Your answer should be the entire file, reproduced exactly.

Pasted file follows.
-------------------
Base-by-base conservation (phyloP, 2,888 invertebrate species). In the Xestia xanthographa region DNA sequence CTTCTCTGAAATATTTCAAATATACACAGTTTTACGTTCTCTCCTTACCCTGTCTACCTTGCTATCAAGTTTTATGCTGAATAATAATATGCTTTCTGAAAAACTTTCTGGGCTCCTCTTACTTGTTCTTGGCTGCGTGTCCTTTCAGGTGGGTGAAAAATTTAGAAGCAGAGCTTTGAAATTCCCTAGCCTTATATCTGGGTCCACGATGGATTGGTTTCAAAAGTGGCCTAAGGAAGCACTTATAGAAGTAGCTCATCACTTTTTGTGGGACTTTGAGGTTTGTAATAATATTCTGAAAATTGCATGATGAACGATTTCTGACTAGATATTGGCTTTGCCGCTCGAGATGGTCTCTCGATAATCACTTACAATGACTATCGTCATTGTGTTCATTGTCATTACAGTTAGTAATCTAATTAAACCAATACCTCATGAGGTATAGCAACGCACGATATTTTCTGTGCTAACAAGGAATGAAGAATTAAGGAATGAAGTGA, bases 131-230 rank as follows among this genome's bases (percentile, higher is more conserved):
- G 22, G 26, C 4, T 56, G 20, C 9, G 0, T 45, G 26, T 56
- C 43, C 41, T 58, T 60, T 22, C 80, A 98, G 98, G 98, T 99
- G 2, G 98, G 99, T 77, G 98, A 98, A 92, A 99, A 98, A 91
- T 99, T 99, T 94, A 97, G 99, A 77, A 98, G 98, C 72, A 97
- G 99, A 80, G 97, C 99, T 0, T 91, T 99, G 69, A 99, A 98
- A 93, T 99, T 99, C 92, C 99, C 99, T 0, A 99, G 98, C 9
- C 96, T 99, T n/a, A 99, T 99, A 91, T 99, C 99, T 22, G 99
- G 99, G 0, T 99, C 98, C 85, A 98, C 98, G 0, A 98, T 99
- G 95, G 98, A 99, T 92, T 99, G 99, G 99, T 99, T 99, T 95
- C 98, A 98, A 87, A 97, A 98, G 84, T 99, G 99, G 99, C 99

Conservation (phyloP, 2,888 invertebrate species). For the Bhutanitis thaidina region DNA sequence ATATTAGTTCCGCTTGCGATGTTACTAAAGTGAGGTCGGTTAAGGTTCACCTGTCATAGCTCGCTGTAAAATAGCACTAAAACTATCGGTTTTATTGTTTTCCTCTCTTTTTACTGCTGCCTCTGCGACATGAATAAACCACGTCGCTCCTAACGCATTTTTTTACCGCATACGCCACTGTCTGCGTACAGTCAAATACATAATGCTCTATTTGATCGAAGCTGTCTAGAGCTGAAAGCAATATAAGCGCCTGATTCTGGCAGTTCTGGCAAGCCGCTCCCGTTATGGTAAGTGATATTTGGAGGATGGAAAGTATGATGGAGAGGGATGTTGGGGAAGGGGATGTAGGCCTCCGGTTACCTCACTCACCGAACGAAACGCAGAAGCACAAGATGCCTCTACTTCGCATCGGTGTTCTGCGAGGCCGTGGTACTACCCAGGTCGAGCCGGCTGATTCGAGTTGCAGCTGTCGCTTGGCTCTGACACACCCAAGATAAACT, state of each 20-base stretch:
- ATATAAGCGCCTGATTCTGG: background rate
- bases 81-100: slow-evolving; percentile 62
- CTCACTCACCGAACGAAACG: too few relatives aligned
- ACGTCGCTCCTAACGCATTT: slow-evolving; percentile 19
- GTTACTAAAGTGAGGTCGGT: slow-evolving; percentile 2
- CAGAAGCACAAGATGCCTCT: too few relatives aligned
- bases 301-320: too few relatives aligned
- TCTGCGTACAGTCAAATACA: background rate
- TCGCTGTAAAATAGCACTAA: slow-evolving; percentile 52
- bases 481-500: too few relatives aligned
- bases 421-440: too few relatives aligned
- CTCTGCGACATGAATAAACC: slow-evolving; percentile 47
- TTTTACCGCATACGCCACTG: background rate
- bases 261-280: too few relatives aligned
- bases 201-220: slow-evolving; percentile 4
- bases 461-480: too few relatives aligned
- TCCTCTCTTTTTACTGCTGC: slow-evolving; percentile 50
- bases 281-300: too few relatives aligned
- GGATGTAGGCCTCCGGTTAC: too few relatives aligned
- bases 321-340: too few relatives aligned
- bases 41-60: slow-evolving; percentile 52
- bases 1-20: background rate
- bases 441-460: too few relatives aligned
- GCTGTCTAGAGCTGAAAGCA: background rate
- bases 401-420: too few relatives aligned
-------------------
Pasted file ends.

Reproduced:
Base-by-base conservation (phyloP, 2,888 invertebrate species). In the Xestia xanthographa region DNA sequence CTTCTCTGAAATATTTCAAATATACACAGTTTTACGTTCTCTCCTTACCCTGTCTACCTTGCTATCAAGTTTTATGCTGAATAATAATATGCTTTCTGAAAAACTTTCTGGGCTCCTCTTACTTGTTCTTGGCTGCGTGTCCTTTCAGGTGGGTGAAAAATTTAGAAGCAGAGCTTTGAAATTCCCTAGCCTTATATCTGGGTCCACGATGGATTGGTTTCAAAAGTGGCCTAAGGAAGCACTTATAGAAGTAGCTCATCACTTTTTGTGGGACTTTGAGGTTTGTAATAATATTCTGAAAATTGCATGATGAACGATTTCTGACTAGATATTGGCTTTGCCGCTCGAGATGGTCTCTCGATAATCACTTACAATGACTATCGTCATTGTGTTCATTGTCATTACAGTTAGTAATCTAATTAAACCAATACCTCATGAGGTATAGCAACGCACGATATTTTCTGTGCTAACAAGGAATGAAGAATTAAGGAATGAAGTGA, bases 131-230 rank as follows among this genome's bases (percentile, higher is more conserved):
- G 22, G 26, C 4, T 56, G 20, C 9, G 0, T 45, G 26, T 56
- C 43, C 41, T 58, T 60, T 22, C 80, A 98, G 98, G 98, T 99
- G 2, G 98, G 99, T 77, G 98, A 98, A 92, A 99, A 98, A 91
- T 99, T 99, T 94, A 97, G 99, A 77, A 98, G 98, C 72, A 97
- G 99, A 80, G 97, C 99, T 0, T 91, T 99, G 69, A 99, A 98
- A 93, T 99, T 99, C 92, C 99, C 99, T 0, A 99, G 98, C 9
- C 96, T 99, T n/a, A 99, T 99, A 91, T 99, C 99, T 22, G 99
- G 99, G 0, T 99, C 98, C 85, A 98, C 98, G 0, A 98, T 99
- G 95, G 98, A 99, T 92, T 99, G 99, G 99, T 99, T 99, T 95
- C 98, A 98, A 87, A 97, A 98, G 84, T 99, G 99, G 99, C 99

Conservation (phyloP, 2,888 invertebrate species). For the Bhutanitis thaidina region DNA sequence ATATTAGTTCCGCTTGCGATGTTACTAAAGTGAGGTCGGTTAAGGTTCACCTGTCATAGCTCGCTGTAAAATAGCACTAAAACTATCGGTTTTATTGTTTTCCTCTCTTTTTACTGCTGCCTCTGCGACATGAATAAACCACGTCGCTCCTAACGCATTTTTTTACCGCATACGCCACTGTCTGCGTACAGTCAAATACATAATGCTCTATTTGATCGAAGCTGTCTAGAGCTGAAAGCAATATAAGCGCCTGATTCTGGCAGTTCTGGCAAGCCGCTCCCGTTATGGTAAGTGATATTTGGAGGATGGAAAGTATGATGGAGAGGGATGTTGGGGAAGGGGATGTAGGCCTCCGGTTACCTCACTCACCGAACGAAACGCAGAAGCACAAGATGCCTCTACTTCGCATCGGTGTTCTGCGAGGCCGTGGTACTACCCAGGTCGAGCCGGCTGATTCGAGTTGCAGCTGTCGCTTGGCTCTGACACACCCAAGATAAACT, state of each 20-base stretch:
- ATATAAGCGCCTGATTCTGG: background rate
- bases 81-100: slow-evolving; percentile 62
- CTCACTCACCGAACGAAACG: too few relatives aligned
- ACGTCGCTCCTAACGCATTT: slow-evolving; percentile 19
- GTTACTAAAGTGAGGTCGGT: slow-evolving; percentile 2
- CAGAAGCACAAGATGCCTCT: too few relatives aligned
- bases 301-320: too few relatives aligned
- TCTGCGTACAGTCAAATACA: background rate
- TCGCTGTAAAATAGCACTAA: slow-evolving; percentile 52
- bases 481-500: too few relatives aligned
- bases 421-440: too few relatives aligned
- CTCTGCGACATGAATAAACC: slow-evolving; percentile 47
- TTTTACCGCATACGCCACTG: background rate
- bases 261-280: too few relatives aligned
- bases 201-220: slow-evolving; percentile 4
- bases 461-480: too few relatives aligned
- TCCTCTCTTTTTACTGCTGC: slow-evolving; percentile 50
- bases 281-300: too few relatives aligned
- GGATGTAGGCCTCCGGTTAC: too few relatives aligned
- bases 321-340: too few relatives aligned
- bases 41-60: slow-evolving; percentile 52
- bases 1-20: background rate
- bases 441-460: too few relatives aligned
- GCTGTCTAGAGCTGAAAGCA: background rate
- bases 401-420: too few relatives aligned